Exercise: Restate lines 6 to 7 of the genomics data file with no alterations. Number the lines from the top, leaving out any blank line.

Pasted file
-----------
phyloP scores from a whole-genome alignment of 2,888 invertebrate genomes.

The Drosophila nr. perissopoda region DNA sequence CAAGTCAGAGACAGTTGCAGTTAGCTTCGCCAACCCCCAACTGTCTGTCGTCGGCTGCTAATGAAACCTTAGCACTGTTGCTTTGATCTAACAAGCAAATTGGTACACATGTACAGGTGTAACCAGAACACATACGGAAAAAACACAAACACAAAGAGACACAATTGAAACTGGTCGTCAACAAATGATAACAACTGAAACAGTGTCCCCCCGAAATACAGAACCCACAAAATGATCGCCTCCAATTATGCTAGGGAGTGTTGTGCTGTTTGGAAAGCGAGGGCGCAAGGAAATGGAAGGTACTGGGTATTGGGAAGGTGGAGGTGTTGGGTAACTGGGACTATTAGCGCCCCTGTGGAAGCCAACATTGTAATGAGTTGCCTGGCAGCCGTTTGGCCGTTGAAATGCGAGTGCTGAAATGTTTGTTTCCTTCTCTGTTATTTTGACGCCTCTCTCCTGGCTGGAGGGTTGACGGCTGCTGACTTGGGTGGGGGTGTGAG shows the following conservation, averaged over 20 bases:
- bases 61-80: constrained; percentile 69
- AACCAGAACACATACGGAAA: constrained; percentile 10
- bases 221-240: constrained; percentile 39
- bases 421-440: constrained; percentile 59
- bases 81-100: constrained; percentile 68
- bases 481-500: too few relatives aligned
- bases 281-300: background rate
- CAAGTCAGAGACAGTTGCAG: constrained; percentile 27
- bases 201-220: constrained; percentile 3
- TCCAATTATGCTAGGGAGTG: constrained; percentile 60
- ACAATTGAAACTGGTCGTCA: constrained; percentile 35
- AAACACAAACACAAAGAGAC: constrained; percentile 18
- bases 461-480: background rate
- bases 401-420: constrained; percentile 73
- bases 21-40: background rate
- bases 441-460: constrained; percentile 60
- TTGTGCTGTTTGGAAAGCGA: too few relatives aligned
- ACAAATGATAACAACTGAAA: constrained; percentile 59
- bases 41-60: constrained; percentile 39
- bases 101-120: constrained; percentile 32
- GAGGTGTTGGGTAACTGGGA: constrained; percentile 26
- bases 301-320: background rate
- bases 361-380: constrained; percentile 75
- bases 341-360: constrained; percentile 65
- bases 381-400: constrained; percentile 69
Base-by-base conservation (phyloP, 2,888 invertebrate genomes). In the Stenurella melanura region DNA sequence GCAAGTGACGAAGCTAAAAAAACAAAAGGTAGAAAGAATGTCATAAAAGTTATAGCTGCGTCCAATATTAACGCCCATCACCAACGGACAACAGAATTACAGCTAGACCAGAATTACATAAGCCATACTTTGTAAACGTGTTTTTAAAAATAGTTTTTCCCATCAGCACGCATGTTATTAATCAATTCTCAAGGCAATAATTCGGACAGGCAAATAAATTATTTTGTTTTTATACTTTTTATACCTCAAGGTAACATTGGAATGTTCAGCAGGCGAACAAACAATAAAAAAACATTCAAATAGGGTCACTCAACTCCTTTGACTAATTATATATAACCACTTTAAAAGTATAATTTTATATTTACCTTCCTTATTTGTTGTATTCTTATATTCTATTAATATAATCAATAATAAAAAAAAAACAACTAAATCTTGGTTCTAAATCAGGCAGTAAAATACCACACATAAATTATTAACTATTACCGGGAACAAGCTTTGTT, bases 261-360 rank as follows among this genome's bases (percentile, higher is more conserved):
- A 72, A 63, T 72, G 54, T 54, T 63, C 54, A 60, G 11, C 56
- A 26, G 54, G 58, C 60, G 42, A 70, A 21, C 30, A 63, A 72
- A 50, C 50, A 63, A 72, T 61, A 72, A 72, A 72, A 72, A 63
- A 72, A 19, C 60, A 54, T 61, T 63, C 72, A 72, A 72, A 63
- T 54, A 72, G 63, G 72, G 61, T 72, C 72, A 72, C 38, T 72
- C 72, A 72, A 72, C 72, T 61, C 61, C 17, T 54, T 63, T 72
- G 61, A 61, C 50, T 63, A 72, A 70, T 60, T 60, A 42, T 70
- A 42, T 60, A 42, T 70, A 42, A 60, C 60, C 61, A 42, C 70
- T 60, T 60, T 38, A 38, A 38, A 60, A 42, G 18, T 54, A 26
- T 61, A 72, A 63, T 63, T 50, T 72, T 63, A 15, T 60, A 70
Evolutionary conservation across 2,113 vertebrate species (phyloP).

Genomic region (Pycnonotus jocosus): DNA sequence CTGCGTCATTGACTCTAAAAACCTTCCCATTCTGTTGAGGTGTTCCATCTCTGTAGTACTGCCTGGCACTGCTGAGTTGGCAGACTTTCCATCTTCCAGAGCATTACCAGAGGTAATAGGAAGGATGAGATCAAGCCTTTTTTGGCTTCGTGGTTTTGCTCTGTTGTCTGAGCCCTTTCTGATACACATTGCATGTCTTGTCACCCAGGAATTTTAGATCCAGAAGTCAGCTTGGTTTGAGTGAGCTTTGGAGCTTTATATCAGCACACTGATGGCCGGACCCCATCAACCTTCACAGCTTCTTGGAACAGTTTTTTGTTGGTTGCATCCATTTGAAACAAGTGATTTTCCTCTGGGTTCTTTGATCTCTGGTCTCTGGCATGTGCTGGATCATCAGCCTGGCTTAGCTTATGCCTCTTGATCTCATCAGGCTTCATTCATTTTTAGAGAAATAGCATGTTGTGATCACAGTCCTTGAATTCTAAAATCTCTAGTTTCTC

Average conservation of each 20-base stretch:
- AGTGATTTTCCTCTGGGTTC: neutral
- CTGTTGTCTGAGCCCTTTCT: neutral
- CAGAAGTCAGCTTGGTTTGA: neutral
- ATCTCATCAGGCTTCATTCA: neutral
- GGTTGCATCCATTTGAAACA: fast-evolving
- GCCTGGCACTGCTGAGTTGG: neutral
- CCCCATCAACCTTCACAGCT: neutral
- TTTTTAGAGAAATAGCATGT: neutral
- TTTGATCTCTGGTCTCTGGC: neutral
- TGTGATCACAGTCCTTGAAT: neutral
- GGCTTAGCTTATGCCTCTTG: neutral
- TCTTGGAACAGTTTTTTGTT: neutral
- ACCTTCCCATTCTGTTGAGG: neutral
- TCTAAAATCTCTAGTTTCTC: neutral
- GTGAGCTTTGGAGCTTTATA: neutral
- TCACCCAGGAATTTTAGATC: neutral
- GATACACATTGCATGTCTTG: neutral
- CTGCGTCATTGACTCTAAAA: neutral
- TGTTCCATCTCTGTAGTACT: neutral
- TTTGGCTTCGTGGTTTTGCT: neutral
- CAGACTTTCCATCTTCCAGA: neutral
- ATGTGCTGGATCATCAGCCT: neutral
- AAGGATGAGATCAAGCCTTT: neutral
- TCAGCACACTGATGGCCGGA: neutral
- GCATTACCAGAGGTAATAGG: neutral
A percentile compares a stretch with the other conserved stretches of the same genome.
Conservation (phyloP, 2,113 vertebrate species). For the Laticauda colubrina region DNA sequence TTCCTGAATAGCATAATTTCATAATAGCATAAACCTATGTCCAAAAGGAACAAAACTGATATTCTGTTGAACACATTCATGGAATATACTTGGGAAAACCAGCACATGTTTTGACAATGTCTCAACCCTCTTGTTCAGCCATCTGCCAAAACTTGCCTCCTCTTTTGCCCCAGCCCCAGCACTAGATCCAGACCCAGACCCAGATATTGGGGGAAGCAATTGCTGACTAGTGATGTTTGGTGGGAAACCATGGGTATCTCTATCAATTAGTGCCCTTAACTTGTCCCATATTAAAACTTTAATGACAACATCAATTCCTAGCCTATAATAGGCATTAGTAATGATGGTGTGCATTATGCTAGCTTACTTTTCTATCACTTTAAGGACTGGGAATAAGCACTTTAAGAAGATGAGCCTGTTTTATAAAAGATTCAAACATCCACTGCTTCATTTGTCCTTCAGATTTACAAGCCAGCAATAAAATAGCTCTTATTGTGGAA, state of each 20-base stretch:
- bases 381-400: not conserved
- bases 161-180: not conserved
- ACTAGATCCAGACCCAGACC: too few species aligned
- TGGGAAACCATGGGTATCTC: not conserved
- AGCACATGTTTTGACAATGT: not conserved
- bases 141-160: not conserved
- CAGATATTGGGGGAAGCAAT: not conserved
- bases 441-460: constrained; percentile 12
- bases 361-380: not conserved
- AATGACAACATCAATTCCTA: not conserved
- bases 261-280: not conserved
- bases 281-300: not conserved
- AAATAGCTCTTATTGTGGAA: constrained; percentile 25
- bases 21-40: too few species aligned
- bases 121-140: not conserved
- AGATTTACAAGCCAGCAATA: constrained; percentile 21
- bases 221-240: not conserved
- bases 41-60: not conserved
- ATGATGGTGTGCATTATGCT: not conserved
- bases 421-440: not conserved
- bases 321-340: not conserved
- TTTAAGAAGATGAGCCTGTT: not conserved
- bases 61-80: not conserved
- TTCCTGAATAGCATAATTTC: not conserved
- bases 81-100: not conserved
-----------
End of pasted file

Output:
- bases 421-440: constrained; percentile 59
- bases 81-100: constrained; percentile 68